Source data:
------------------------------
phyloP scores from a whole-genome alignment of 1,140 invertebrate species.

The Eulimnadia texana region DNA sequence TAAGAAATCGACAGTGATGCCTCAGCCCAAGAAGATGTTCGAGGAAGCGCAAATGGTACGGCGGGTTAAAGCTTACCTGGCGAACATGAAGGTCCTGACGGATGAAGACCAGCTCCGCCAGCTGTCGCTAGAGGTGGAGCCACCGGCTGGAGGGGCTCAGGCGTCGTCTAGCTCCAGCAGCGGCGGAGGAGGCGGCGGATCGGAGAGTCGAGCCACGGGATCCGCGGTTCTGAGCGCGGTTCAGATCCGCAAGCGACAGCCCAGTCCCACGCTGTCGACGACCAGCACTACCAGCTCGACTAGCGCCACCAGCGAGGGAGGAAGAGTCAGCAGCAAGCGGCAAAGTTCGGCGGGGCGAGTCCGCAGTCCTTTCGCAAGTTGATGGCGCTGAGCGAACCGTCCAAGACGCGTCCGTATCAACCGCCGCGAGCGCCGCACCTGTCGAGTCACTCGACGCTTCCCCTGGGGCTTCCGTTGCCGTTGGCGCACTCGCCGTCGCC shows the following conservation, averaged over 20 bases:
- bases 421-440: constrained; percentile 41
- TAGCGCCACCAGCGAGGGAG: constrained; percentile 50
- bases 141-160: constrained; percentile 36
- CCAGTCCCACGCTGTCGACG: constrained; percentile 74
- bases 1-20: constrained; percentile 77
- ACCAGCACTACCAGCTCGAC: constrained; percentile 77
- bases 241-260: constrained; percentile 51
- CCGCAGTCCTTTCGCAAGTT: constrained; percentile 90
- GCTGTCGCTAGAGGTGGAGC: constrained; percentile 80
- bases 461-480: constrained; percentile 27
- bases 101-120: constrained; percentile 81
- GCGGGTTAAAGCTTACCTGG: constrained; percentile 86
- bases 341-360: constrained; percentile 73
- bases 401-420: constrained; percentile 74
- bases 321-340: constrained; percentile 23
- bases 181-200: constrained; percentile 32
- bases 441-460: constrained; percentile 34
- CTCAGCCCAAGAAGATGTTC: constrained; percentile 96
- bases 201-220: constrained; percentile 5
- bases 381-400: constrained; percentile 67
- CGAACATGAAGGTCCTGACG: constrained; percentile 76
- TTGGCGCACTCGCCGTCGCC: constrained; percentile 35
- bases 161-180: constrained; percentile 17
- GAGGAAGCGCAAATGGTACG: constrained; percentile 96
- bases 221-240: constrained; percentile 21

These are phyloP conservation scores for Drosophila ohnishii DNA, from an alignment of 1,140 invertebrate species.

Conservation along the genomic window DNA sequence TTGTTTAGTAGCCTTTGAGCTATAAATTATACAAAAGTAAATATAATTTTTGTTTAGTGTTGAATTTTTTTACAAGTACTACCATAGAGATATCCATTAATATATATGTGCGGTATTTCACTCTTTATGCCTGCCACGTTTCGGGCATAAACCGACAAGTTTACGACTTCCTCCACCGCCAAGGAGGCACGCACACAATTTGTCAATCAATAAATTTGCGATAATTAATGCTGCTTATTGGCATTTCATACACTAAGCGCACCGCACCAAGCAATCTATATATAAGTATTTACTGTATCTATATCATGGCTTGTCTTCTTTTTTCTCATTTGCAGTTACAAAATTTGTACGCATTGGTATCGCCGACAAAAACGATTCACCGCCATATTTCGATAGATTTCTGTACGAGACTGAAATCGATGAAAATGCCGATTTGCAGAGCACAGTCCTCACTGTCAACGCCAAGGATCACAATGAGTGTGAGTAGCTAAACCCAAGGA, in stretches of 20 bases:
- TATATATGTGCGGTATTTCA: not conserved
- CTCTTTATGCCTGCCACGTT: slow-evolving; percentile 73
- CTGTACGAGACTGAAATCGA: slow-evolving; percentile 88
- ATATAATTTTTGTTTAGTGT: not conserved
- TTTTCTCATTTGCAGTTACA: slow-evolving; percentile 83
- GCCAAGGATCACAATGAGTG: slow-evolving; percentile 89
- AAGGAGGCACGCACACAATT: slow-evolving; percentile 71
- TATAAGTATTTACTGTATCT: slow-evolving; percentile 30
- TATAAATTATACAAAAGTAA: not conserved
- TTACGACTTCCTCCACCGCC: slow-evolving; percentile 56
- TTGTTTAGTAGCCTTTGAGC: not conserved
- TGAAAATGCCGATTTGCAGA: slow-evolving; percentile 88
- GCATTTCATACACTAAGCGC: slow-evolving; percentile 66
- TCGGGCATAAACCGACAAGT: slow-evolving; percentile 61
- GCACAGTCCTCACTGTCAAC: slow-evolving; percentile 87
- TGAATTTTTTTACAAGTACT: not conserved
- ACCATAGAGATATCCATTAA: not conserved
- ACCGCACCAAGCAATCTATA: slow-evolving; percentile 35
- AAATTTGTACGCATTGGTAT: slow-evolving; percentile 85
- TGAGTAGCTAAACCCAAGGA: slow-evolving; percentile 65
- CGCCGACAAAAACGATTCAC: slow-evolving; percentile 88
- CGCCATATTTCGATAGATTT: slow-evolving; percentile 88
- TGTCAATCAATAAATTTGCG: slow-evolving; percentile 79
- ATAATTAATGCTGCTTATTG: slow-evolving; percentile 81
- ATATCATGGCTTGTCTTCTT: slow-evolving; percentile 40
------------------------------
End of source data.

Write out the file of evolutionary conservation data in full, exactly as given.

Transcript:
phyloP scores from a whole-genome alignment of 1,140 invertebrate species.

The Eulimnadia texana region DNA sequence TAAGAAATCGACAGTGATGCCTCAGCCCAAGAAGATGTTCGAGGAAGCGCAAATGGTACGGCGGGTTAAAGCTTACCTGGCGAACATGAAGGTCCTGACGGATGAAGACCAGCTCCGCCAGCTGTCGCTAGAGGTGGAGCCACCGGCTGGAGGGGCTCAGGCGTCGTCTAGCTCCAGCAGCGGCGGAGGAGGCGGCGGATCGGAGAGTCGAGCCACGGGATCCGCGGTTCTGAGCGCGGTTCAGATCCGCAAGCGACAGCCCAGTCCCACGCTGTCGACGACCAGCACTACCAGCTCGACTAGCGCCACCAGCGAGGGAGGAAGAGTCAGCAGCAAGCGGCAAAGTTCGGCGGGGCGAGTCCGCAGTCCTTTCGCAAGTTGATGGCGCTGAGCGAACCGTCCAAGACGCGTCCGTATCAACCGCCGCGAGCGCCGCACCTGTCGAGTCACTCGACGCTTCCCCTGGGGCTTCCGTTGCCGTTGGCGCACTCGCCGTCGCC shows the following conservation, averaged over 20 bases:
- bases 421-440: constrained; percentile 41
- TAGCGCCACCAGCGAGGGAG: constrained; percentile 50
- bases 141-160: constrained; percentile 36
- CCAGTCCCACGCTGTCGACG: constrained; percentile 74
- bases 1-20: constrained; percentile 77
- ACCAGCACTACCAGCTCGAC: constrained; percentile 77
- bases 241-260: constrained; percentile 51
- CCGCAGTCCTTTCGCAAGTT: constrained; percentile 90
- GCTGTCGCTAGAGGTGGAGC: constrained; percentile 80
- bases 461-480: constrained; percentile 27
- bases 101-120: constrained; percentile 81
- GCGGGTTAAAGCTTACCTGG: constrained; percentile 86
- bases 341-360: constrained; percentile 73
- bases 401-420: constrained; percentile 74
- bases 321-340: constrained; percentile 23
- bases 181-200: constrained; percentile 32
- bases 441-460: constrained; percentile 34
- CTCAGCCCAAGAAGATGTTC: constrained; percentile 96
- bases 201-220: constrained; percentile 5
- bases 381-400: constrained; percentile 67
- CGAACATGAAGGTCCTGACG: constrained; percentile 76
- TTGGCGCACTCGCCGTCGCC: constrained; percentile 35
- bases 161-180: constrained; percentile 17
- GAGGAAGCGCAAATGGTACG: constrained; percentile 96
- bases 221-240: constrained; percentile 21

These are phyloP conservation scores for Drosophila ohnishii DNA, from an alignment of 1,140 invertebrate species.

Conservation along the genomic window DNA sequence TTGTTTAGTAGCCTTTGAGCTATAAATTATACAAAAGTAAATATAATTTTTGTTTAGTGTTGAATTTTTTTACAAGTACTACCATAGAGATATCCATTAATATATATGTGCGGTATTTCACTCTTTATGCCTGCCACGTTTCGGGCATAAACCGACAAGTTTACGACTTCCTCCACCGCCAAGGAGGCACGCACACAATTTGTCAATCAATAAATTTGCGATAATTAATGCTGCTTATTGGCATTTCATACACTAAGCGCACCGCACCAAGCAATCTATATATAAGTATTTACTGTATCTATATCATGGCTTGTCTTCTTTTTTCTCATTTGCAGTTACAAAATTTGTACGCATTGGTATCGCCGACAAAAACGATTCACCGCCATATTTCGATAGATTTCTGTACGAGACTGAAATCGATGAAAATGCCGATTTGCAGAGCACAGTCCTCACTGTCAACGCCAAGGATCACAATGAGTGTGAGTAGCTAAACCCAAGGA, in stretches of 20 bases:
- TATATATGTGCGGTATTTCA: not conserved
- CTCTTTATGCCTGCCACGTT: slow-evolving; percentile 73
- CTGTACGAGACTGAAATCGA: slow-evolving; percentile 88
- ATATAATTTTTGTTTAGTGT: not conserved
- TTTTCTCATTTGCAGTTACA: slow-evolving; percentile 83
- GCCAAGGATCACAATGAGTG: slow-evolving; percentile 89
- AAGGAGGCACGCACACAATT: slow-evolving; percentile 71
- TATAAGTATTTACTGTATCT: slow-evolving; percentile 30
- TATAAATTATACAAAAGTAA: not conserved
- TTACGACTTCCTCCACCGCC: slow-evolving; percentile 56
- TTGTTTAGTAGCCTTTGAGC: not conserved
- TGAAAATGCCGATTTGCAGA: slow-evolving; percentile 88
- GCATTTCATACACTAAGCGC: slow-evolving; percentile 66
- TCGGGCATAAACCGACAAGT: slow-evolving; percentile 61
- GCACAGTCCTCACTGTCAAC: slow-evolving; percentile 87
- TGAATTTTTTTACAAGTACT: not conserved
- ACCATAGAGATATCCATTAA: not conserved
- ACCGCACCAAGCAATCTATA: slow-evolving; percentile 35
- AAATTTGTACGCATTGGTAT: slow-evolving; percentile 85
- TGAGTAGCTAAACCCAAGGA: slow-evolving; percentile 65
- CGCCGACAAAAACGATTCAC: slow-evolving; percentile 88
- CGCCATATTTCGATAGATTT: slow-evolving; percentile 88
- TGTCAATCAATAAATTTGCG: slow-evolving; percentile 79
- ATAATTAATGCTGCTTATTG: slow-evolving; percentile 81
- ATATCATGGCTTGTCTTCTT: slow-evolving; percentile 40